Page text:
In the latest news, many of our children and grandchildren are being told what costumes are not allowed to be worn on Halloween. If this trend continues, someday they’ll be telling us what kind of health care we must buy.

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Seniors and Birthdays

“If I’d known I was going to live this long, I’d have taken better care of my body.”

Eubie Blake (on his 100th birthday)

 

     Birthdays are a topic of conversation in our family every year at this time. In our immediate family, we have about a dozen birthdays within a two month time frame. That includes me, my wife, our three sons, and several of our grand kids. Fortunately, while we recognize our birthdays, our family tradition does not call for extravagant celebrations or expensive gifts. As corny as it may sound, we really do try to treat one another well throughout the entire year.

     The fact is, I’ve actually forgotten my birthday a time or two. I do remember the best present I ever received. It was on my thirty-third birthday. We took our boys to my parent’s house and my mother had baked a cake. While we enjoyed our cake and ice cream, my son Michael asked, “Daddy, how old are you?” I quickly replied, “I’m thirty-three.” My mother looked at me and said, “No, you’re thirty-two.” After some quick math (not my best subject), I realized she was right. I had spent all year thinking I was thirty-two, and now I got to be thirty-two for another whole year. It was my best present ever.

     As we grow older, for most of us as our birthdays come and go, our thoughts and concerns are correctly aimed at the well-being of our family and friends. I was reminded of that this week when I had the privilege of spending time with my old Air Force buddy and best friend. He is going through a serious health issue and the love, courage, and faith he and his wife continue to exhibit is remarkable. In the midst of this crisis, he was still able to make me smile and, at times, even laugh.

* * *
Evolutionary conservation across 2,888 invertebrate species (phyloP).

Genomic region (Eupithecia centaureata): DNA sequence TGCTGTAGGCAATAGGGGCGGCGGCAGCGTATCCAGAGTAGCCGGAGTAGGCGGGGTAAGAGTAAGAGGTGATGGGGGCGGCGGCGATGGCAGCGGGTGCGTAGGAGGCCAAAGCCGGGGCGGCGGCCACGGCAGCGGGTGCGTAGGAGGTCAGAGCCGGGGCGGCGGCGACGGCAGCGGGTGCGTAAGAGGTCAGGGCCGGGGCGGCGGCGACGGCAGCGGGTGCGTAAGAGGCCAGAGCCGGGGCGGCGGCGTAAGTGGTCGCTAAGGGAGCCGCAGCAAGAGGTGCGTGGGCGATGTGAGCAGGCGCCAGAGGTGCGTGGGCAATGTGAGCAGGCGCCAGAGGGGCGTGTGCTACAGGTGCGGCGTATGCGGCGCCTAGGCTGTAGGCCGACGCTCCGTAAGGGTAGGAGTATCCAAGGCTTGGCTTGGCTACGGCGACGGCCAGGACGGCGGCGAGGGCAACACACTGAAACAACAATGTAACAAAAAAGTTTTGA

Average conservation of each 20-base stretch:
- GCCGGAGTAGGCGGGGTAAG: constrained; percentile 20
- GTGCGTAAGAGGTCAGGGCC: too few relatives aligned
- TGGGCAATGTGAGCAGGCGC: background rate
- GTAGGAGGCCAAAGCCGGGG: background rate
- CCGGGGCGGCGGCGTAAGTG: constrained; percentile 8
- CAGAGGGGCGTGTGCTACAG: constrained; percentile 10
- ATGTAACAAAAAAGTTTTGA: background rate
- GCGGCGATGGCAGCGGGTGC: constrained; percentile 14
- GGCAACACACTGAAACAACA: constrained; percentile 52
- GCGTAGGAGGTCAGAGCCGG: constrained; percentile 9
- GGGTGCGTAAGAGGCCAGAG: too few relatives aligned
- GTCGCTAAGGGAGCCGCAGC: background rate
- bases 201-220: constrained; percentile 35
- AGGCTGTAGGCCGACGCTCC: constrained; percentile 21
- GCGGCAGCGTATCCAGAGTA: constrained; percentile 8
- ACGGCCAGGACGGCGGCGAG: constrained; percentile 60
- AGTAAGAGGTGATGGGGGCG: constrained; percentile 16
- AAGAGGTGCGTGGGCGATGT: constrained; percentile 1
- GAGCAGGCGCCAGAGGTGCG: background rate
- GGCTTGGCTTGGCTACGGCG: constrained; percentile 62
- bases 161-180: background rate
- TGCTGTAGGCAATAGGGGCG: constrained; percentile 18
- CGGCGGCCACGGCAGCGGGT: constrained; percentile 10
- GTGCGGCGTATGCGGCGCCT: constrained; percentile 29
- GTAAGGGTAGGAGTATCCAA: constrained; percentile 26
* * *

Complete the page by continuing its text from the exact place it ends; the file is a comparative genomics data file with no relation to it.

None of us knows how many birthdays we will celebrate. What we do know is it’s the relationships we have and the love we share within those relationships that matter. Those are the true gifts.

Special Note

     My wife Trisha was asked to write an article for Delta Living Magazine this month for a special Bride’s Issue. She provided some great packing tips that I believe can be useful for all travelers, including seniors. Here is the link:

http://www.deltalivingmagazine.com

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Marto

Grandparents Day

 

     On September 8, our country will celebrate Grandparents Day. If you are lucky enough to be a grandparent, you might not want to hold your breath for the presents to roll in. The fact is, just being a grandparent is the reward in itself. My wife Trisha and I are very blessed and extremely excited we will soon be with one of our sons and his wife at the birth of their third child and our eighth grandchild. We could not be happier.

     If you have ever wondered where Grandparents Day came from, let me explain. The idea came from a housewife in Fayette County, West Virginia by the name of Marian McQuade. She was very involved in working with the elderly in nursing homes and wanted them to get the attention they deserved. She also hoped grandchildren in the country would learn from their grandparents and see them as a source of wisdom and knowledge. In 1978, President Carter ushered in the first official Grandparents Day. It is now celebrated on the first Sunday after Labor Day. Now you know.

     Here are a few quotes that better sum up being a grandparent:

“Grandmas are moms with lots of frosting.”

   Unknown

“Grandchildren don’t make a man feel old; it’s the knowledge he’s married to a grandmother.”

   G. Norman Collie

“Never have children, only grandchildren.”

Gore Vidal

“Perfect love sometimes does not come until the first grandchild.”

Welsh Proverb

“What children need most are the essentials that grandparents provide in abundance. They give unconditional love, kindness, patience, humor, comfort, lessons in life. And, most importantly, cookies.”

Rudy Giuliani

“Grandchildren are God’s way of compensating us for growing old.”

Mary H. Waldrip

“Grandmother-grandchild relationships are simple. Grandmas are short on criticism and long on love.”

Unknown

“It’s amazing how grandparents seem so young once you become one.”

Unknown

“What a bargain grandchilden are. I give them my loose change and they give me a million dollars’ worth of pleasure.”

Gene Perret